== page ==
* Consider also getting a Rollover or Roth IRA account with Amana…this was you can save on taxes and save this money for retirement in case you don’t have a 401k account (I know most muslims don’t)


  18. ibnabeeomar

    February 22, 2008 at 12:22 PM

    wa alaikum assalam,
    jazakallahu khayr.. i dont know anymore about it than what was posted above that i got from ramseys book regarding the credit score thing. i do recall on the financial call with muhammad alshareef and monem salam that br. monem mentioned they have to report debit card usage to the same reporting agencies as a credit card, but i’d have to listen to it again to verify.

    no idea about what kind of score you would get though :)

    btw if you have been using a credit card and paying it off, your score should already be really good.

  19. Hid

    February 22, 2008 at 12:32 PM

    Br Kamran, doesnt saving account have interest on it?

  20. Amad

    February 22, 2008 at 12:58 PM

    I have only had american express (does go into credit report) and a check card (does not go into report, hasn’t in mine) for the last 10+ yrs. No problem getting my new car on lease (required credit chk). My score isn’t great but to be honest, if u are not going to be in the market looking for an interst based investment or property, I am not sure you are ever going to need that great score. Keep bad stuff out of the reports, and everything else will work out i/a.

  21. Kamran

    February 22, 2008 at 1:21 PM


    This is what I said:
    “you can say that I want $700 to go in my checking account and $300 to go in another checking account.”

    I didn’t mention savings account. I said “checking” account…so you just have two checking accounts. And the way I usually do it is that I get a credit union checking account cuz some of them don’t charge ATM transaction fee ANYWHERE in the world. So alHamdulillah, like when I went overseas last time, I was able to withdraw cash from my account without having to pay the extra “$3” for ATM transaction cost. (or if you’re stuck somewhere with a Seven Eleven ATM, you can use this card there)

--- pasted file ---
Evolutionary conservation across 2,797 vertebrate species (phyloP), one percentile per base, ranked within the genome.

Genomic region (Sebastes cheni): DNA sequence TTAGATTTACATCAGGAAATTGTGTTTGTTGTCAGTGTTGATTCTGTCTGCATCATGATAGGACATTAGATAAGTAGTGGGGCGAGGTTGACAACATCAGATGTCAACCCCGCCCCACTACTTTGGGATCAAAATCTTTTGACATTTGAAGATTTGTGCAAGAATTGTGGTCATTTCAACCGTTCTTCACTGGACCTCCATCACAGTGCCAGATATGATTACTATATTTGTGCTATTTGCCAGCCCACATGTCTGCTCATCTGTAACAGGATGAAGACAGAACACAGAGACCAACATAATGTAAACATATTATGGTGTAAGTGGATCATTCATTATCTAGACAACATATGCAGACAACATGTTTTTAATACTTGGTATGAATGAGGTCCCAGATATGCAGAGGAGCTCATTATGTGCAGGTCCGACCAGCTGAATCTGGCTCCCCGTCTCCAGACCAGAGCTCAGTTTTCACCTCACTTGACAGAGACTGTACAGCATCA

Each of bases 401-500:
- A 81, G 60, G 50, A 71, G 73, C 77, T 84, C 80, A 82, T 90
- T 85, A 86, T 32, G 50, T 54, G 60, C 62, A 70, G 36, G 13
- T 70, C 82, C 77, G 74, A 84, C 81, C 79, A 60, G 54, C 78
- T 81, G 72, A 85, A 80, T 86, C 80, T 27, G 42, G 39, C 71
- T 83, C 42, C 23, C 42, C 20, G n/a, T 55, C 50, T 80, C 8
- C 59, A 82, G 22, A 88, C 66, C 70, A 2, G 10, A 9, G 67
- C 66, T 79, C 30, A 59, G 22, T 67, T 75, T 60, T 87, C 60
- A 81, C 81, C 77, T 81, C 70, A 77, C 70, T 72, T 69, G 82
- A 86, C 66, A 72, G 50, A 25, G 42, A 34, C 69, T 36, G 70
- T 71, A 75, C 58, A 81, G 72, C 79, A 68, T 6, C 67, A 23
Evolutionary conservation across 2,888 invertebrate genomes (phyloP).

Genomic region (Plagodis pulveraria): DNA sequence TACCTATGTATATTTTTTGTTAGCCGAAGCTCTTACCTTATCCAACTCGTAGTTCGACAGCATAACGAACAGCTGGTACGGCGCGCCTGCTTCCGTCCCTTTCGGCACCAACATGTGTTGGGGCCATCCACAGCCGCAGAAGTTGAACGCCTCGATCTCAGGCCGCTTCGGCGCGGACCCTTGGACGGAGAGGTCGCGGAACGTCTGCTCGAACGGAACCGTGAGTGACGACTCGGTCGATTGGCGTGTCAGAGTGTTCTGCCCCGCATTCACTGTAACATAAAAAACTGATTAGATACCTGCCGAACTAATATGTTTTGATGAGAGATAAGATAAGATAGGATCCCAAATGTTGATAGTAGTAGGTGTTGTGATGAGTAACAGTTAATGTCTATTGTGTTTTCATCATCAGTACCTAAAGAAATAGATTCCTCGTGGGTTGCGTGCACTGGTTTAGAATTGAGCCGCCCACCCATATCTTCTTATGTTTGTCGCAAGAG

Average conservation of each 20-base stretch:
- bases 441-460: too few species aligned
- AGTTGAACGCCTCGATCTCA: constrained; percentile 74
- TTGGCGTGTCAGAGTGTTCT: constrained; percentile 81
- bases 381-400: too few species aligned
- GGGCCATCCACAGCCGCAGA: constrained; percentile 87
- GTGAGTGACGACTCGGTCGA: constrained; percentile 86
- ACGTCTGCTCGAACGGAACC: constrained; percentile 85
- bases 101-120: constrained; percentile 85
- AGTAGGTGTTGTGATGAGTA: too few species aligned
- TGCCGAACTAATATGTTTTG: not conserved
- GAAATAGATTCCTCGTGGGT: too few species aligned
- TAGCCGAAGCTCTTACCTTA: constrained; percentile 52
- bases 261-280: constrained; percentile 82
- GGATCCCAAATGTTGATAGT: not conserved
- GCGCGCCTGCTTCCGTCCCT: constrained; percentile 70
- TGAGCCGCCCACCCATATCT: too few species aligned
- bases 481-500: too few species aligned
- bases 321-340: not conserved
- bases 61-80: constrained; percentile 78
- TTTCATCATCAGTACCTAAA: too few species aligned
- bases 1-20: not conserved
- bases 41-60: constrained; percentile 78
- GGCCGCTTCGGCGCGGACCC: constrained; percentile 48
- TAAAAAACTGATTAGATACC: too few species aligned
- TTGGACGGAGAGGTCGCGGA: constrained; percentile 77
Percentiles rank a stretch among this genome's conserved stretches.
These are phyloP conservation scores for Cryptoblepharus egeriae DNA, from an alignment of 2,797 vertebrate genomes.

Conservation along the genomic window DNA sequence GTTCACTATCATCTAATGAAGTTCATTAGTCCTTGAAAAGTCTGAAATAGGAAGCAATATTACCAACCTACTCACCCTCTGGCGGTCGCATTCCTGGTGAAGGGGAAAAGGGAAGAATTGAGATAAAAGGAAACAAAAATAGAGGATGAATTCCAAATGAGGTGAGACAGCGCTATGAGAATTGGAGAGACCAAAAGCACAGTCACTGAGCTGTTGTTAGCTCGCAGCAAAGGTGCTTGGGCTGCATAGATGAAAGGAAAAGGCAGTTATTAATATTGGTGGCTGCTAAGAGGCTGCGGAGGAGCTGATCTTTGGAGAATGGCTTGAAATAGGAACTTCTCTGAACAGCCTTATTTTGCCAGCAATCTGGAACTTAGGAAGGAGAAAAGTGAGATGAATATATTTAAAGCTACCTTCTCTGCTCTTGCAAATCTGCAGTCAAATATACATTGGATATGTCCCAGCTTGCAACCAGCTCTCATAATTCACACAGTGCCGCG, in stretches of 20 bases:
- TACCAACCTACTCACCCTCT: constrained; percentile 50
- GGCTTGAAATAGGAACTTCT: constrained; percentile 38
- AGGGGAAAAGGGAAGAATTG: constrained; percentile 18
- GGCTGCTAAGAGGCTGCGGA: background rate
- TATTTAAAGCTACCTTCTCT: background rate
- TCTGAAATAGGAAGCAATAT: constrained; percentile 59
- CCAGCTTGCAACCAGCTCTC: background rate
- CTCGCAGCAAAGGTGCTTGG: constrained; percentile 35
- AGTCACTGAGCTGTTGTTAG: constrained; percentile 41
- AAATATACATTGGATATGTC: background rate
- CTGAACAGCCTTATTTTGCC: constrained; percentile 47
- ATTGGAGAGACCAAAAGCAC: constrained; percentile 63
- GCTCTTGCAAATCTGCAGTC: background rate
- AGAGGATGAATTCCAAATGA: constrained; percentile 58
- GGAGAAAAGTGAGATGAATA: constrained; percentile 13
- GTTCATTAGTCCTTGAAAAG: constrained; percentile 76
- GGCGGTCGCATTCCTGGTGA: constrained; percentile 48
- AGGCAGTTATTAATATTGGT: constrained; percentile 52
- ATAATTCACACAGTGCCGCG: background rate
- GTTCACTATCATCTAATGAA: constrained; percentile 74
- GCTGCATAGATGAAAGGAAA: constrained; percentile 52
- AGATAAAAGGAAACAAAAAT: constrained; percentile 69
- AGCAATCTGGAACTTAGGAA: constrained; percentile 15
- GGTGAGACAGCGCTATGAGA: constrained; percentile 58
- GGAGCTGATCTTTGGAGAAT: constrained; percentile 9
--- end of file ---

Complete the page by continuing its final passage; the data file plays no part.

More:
hope this helps.

    ibnabeomar, yes alHamdulillah my credit score is excellent and therefore I guess I can’t really justify keeping the CCs other than the reasons I mentioned.


  22. Hid

    February 22, 2008 at 9:23 PM

    My fault, i have no clue how i read saving accounts there (well my dad has been pressuring me to get one so it has been in my mind =)

    ”I get a credit union checking account cuz some of them don’t charge ATM transaction fee ANYWHERE in the world. ”

    JazakAllahu Khairun for this, ill see in my bank has this option as well =

  23. Shahid

    April 1, 2008 at 12:45 PM

    I have a partnership with a Muslim brother.
    His business is totally based on Riba(interest based business)
    Is it haram for me to do business together.
    It is against Islam to do business with somebody whose way of doing business is toally against islamic laws.

  24. ibnabeeomar

    April 1, 2008 at 1:41 PM

    Shahid – you’d need to consult an imam or maybe use a fatwa service such as AMJA who can go into the details of your situation with you.

  25. Pingback: Pay Off Your Debt - Khutbah by Muhammad Faqih |

  26. aratuc

    July 18, 2010 at 8:48 AM

    Sukran for spreading the message and truly enlightened me not to vie for the things I am not capable to acquire.

  27. spirituality

    November 26, 2010 at 4:09 PM

    Hi !
    i have a question regarding cash back with credit card ,my bank basically can give customers cash back if they sign up for a program which is buying items through their card with certain companies such as walmart ect is that halal?to have a cash back from buyng an item ?or is it considered a discount?